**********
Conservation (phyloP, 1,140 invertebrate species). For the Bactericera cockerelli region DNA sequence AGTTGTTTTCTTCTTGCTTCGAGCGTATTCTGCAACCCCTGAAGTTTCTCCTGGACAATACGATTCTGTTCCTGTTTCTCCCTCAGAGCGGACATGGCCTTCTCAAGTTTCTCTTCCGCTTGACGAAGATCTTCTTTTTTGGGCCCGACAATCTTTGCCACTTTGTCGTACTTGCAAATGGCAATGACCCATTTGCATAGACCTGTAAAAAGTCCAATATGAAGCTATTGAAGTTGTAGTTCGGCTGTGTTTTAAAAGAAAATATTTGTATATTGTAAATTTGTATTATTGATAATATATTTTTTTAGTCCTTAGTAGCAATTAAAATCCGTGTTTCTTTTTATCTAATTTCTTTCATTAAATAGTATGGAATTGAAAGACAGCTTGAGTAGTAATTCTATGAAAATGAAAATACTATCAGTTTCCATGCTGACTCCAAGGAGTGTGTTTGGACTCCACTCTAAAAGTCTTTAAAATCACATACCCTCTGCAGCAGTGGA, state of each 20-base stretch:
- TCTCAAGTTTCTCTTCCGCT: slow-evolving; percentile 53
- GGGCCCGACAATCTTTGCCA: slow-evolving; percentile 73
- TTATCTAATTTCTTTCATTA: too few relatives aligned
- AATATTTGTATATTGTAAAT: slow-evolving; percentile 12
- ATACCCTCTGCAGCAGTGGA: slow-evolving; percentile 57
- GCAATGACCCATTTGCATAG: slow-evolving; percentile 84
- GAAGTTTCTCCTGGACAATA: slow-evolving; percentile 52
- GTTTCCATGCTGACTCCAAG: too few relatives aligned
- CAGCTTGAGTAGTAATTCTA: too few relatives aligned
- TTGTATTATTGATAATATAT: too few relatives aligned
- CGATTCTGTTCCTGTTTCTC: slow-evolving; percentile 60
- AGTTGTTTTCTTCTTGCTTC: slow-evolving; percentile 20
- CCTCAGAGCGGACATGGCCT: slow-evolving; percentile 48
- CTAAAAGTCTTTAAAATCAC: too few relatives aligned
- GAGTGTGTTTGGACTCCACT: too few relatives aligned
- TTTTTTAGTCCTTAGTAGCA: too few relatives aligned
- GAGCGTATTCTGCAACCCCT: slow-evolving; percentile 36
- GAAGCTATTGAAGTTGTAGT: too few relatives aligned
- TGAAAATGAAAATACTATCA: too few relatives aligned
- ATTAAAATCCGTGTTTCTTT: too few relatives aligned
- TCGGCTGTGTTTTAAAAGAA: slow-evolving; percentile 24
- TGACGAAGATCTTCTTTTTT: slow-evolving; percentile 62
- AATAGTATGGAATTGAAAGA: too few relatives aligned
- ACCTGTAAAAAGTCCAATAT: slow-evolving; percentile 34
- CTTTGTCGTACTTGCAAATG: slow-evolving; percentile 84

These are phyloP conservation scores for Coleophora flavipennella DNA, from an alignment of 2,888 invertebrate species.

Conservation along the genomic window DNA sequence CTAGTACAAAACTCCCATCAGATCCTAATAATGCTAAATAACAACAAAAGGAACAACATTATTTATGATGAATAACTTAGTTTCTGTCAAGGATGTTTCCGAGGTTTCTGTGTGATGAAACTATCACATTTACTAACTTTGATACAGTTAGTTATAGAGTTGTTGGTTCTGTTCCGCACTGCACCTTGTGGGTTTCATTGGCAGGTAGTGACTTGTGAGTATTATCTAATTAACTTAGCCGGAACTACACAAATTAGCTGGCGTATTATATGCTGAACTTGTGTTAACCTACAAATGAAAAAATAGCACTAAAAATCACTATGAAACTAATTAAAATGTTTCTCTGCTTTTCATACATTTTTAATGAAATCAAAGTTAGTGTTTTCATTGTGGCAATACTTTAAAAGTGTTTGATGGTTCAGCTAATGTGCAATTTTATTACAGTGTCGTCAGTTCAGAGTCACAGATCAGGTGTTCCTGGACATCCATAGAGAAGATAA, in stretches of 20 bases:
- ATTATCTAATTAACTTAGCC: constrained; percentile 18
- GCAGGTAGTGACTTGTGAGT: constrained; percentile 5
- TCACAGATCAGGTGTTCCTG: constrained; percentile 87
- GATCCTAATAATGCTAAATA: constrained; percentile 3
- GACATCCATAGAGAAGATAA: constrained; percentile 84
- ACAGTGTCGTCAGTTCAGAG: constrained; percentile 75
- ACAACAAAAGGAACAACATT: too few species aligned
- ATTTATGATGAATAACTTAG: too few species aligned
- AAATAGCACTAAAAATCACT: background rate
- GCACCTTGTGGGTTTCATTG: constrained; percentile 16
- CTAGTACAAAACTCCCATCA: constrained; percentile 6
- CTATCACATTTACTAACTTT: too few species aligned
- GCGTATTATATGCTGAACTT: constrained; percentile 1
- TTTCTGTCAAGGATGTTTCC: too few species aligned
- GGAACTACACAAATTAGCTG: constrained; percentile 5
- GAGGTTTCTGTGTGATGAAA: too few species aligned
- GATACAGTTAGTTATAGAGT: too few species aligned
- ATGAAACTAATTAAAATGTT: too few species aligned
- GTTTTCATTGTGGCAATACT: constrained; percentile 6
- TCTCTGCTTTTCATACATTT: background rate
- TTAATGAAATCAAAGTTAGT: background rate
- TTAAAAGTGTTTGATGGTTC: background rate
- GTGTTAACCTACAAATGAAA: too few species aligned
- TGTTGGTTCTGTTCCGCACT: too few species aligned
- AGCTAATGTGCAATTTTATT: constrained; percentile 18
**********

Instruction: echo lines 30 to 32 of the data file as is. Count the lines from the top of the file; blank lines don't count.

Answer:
- GCAGGTAGTGACTTGTGAGT: constrained; percentile 5
- TCACAGATCAGGTGTTCCTG: constrained; percentile 87
- GATCCTAATAATGCTAAATA: constrained; percentile 3